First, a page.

Sunday, February 5, 2012

Ethics and Choreography: An Interview With Larry Hama

Most people know Larry Hama for the Eighties reworking of GI Joe that's still spawning big blockbuster movies, or his recent comedy roman a clef, Barack the Barbarian, but I didn't read GI Joe when it was coming out and I was a kid, and we had Reagan and Bush back then. For me, Larry Hama was a Wonder Woman editor, the creator of Bucky O'Hare, and the writer of one of the best comics ever published, Nth Man. Larry Hama was a man who wrote casts of characters who were diverse in their politics, their ethnicities, their backgrounds, without anyone being a cardboard target or well-meaning stab at a “kind” inclusion, the token presence. And, between interviews, anecdotes, and his work, he seemed cool. Hama acknowledged what government positions and ranks, pay grades and titles like Doctor and Colonel, actually meant in ways that few writers in popular entertainment ever do, outside of titles they have used professionally. He managed to communicate more to me about humanity in Nth Man, which has never been reprinted, and his time on Wolverine, than Moore and Gibbons' Watchmen or any bit of Cerebus.

Today, more broadly familiar with his oeuvre as a writer (of fiction and nonfiction), actor, editor, photographer, and penciller, having had the chance to ask him questions directly, to see him with the eyes of an adult, he still seems honorable, sensible, and cool.

Travis Hedge Coke: “As an editor, penciler, writer, and probably everything else in comics, you've done work for very different markets over your career, from Sally Forth and International Times to GI Joe, Batman, and Bucky O'Hare. Do you deliberately tailor your work to the kind of publisher or the perceived market? Or, does it happen more naturally?”

Larry Hama: “95% of what I have done was work-for-hire, and done to please whoever it was that approved the check. I always saw myself as a working-class guy, and not an 'Artiste.' But I was brought up to believe in value for honest wages. I try to give it my best shot if I own it or not. I think I should basically give the audience what they want as long as it doesn't violate my own ethical concerns. I have a problem with vigilante justice, so I have to figure out alternate story angles when I did a character like Batman, so as not to accentuate that particular bent of the character.”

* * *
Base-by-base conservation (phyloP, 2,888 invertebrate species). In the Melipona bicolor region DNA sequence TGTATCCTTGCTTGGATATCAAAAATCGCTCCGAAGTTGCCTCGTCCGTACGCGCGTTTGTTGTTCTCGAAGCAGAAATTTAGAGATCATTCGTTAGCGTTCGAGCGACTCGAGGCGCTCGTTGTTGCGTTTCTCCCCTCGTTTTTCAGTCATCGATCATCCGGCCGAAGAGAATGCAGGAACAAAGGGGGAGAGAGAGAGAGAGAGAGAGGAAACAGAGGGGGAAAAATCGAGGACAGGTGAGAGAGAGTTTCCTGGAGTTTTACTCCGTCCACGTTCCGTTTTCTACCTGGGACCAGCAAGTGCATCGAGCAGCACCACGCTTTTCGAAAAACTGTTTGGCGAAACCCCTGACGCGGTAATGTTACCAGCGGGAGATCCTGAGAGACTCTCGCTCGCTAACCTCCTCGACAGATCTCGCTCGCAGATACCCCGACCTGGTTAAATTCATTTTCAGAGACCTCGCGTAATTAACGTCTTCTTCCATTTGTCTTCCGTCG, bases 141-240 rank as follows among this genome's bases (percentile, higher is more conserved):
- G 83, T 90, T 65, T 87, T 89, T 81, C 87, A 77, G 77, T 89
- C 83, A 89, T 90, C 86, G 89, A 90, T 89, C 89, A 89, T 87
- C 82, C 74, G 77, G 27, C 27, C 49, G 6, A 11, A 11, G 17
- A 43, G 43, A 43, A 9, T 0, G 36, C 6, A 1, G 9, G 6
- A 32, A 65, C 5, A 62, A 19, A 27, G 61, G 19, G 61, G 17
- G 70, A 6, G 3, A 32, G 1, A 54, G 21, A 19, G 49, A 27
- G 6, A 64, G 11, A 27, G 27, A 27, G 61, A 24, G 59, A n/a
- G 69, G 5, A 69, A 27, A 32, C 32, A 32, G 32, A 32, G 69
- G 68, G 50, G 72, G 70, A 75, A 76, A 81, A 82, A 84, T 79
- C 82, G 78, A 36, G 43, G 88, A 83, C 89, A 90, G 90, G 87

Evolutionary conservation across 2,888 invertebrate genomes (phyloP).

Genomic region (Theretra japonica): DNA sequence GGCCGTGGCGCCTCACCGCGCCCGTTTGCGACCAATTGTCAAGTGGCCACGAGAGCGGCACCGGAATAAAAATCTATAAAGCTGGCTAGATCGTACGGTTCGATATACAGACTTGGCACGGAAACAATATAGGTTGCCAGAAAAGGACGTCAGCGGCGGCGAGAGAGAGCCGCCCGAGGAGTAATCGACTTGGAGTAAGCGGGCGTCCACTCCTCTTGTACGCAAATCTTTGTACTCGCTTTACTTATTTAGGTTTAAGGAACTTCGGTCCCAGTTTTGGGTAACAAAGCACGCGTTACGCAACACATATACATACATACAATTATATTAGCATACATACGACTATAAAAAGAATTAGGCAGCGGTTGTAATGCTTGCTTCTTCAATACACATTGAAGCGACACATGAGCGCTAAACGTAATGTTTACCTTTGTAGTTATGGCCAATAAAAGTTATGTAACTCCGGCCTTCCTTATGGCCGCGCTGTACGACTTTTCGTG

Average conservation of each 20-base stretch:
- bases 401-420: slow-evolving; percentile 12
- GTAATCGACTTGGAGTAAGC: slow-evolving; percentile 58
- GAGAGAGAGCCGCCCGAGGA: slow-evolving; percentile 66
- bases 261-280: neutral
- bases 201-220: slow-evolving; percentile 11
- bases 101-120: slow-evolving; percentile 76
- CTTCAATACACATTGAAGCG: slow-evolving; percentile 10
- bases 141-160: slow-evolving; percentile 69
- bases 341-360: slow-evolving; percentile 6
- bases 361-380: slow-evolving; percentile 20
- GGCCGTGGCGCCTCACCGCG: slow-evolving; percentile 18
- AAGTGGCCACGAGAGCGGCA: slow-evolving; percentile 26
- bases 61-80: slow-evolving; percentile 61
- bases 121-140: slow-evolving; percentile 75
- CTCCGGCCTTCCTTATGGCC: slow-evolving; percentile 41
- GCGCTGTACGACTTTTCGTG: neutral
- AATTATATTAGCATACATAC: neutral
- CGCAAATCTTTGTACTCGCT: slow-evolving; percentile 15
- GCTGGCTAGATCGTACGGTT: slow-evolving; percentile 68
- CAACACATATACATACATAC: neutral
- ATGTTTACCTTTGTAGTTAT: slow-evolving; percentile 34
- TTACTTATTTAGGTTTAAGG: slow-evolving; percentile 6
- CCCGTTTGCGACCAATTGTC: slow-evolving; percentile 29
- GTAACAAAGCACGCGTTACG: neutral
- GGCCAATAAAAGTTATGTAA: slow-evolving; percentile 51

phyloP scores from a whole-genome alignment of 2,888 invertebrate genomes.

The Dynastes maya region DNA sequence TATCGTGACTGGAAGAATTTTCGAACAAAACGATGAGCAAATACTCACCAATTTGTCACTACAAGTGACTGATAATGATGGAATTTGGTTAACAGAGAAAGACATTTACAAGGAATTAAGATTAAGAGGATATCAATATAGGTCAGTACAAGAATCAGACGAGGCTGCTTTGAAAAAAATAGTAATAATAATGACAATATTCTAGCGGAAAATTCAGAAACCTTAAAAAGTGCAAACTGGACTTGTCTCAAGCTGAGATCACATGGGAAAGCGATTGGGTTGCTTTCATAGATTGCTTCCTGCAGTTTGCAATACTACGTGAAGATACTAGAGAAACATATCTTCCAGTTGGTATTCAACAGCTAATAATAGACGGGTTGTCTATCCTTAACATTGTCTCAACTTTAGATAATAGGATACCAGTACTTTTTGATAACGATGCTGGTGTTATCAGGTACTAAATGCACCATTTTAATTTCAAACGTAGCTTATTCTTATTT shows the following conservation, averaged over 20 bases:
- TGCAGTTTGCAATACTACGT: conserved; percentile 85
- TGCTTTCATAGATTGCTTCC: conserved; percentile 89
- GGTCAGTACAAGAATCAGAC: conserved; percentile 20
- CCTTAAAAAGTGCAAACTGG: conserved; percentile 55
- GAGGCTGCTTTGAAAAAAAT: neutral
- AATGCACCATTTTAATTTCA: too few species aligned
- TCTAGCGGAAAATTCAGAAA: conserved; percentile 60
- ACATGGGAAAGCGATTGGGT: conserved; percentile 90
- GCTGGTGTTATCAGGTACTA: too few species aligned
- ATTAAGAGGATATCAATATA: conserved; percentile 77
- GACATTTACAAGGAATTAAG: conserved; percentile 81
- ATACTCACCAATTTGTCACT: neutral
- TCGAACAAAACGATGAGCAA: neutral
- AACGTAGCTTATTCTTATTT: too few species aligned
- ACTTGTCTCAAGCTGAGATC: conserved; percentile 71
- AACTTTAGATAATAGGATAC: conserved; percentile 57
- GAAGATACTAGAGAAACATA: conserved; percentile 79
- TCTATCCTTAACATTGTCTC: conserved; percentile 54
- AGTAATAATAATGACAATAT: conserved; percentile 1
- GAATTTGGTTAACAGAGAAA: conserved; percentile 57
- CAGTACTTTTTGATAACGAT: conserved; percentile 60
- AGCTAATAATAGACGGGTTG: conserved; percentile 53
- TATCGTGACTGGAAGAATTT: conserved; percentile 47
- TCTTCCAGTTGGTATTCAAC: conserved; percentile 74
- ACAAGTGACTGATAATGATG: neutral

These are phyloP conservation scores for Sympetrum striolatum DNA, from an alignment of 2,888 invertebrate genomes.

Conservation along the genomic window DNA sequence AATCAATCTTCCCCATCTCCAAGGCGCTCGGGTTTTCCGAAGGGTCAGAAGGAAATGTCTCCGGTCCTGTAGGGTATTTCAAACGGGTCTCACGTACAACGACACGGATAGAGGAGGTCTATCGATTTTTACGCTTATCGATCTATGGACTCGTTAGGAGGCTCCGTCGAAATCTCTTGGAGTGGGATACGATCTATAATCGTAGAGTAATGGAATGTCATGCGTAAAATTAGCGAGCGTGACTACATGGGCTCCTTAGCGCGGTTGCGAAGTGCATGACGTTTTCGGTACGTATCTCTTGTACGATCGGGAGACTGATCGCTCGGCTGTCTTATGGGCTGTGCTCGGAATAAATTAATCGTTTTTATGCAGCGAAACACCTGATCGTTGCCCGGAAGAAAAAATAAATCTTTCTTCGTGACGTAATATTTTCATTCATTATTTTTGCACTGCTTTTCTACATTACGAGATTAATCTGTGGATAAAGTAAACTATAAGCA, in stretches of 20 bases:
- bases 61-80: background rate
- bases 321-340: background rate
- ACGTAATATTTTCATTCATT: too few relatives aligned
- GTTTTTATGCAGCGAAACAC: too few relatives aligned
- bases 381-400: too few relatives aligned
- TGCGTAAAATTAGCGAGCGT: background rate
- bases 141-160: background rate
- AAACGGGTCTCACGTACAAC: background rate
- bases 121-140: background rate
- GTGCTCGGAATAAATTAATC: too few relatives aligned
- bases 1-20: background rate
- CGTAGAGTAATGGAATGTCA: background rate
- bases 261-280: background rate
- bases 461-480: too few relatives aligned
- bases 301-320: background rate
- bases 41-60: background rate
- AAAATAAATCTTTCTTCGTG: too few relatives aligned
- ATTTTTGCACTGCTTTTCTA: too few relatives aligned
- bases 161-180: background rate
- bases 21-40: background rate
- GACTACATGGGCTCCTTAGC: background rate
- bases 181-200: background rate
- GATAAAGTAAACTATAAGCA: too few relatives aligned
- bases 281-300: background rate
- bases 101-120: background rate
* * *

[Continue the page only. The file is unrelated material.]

Hedge Coke: “How responsible do you feel about the contents of comics you work on? Responsible to your audience, to comics history, or to yourself.”

Hama: “It seems rather pretentious to be concerned about responsibility to comics history. The main responsibility I feel is to give the audience an entertaining read. I'm not out to preach, or send an overt message. I'm against war, but for the soldier. That doesn't blare out from the pages of GI Joe, but is a theme that runs throughout the extended narrative. If I am taking over an already established character, I feel responsible to the perceived history of that character. If I make any changes, it is usually to amplify what I feel is already there. I feel that is what I did with Wolverine. I objected strongly to the 'bone claws' arc and did it under duress, because it was agreed upon by the majority at an X-conference. It never felt 'right' to me, and I couldn't understand the logic of how that worked.”

Hedge Coke: “Have you ever done something in a comic that you couldn't have imagined would get anyone's dander up, only to be cautioned by someone above you at the publisher or find it enraged folks after publication?”

Hama: “More times than I can recount easily. No matter what you do, somebody out there will take offense at it. I named a malignant computer program 'Shiva' in Wolverine and because a single Hindu kid wrote in, I had to kill the rest of that particular arc. It wasn't even a character, it was the acronym for the application. And then of course there was the outcry from paranoid-schizophrenics about Zartan. A friend of mine, who is shrink, said 'what did you expect? they're PARANOID.' Jay Leno (before he hosted Tonight) went on Letterman and did a whole routine about how he was offended by the Dreadnoks being bikers.”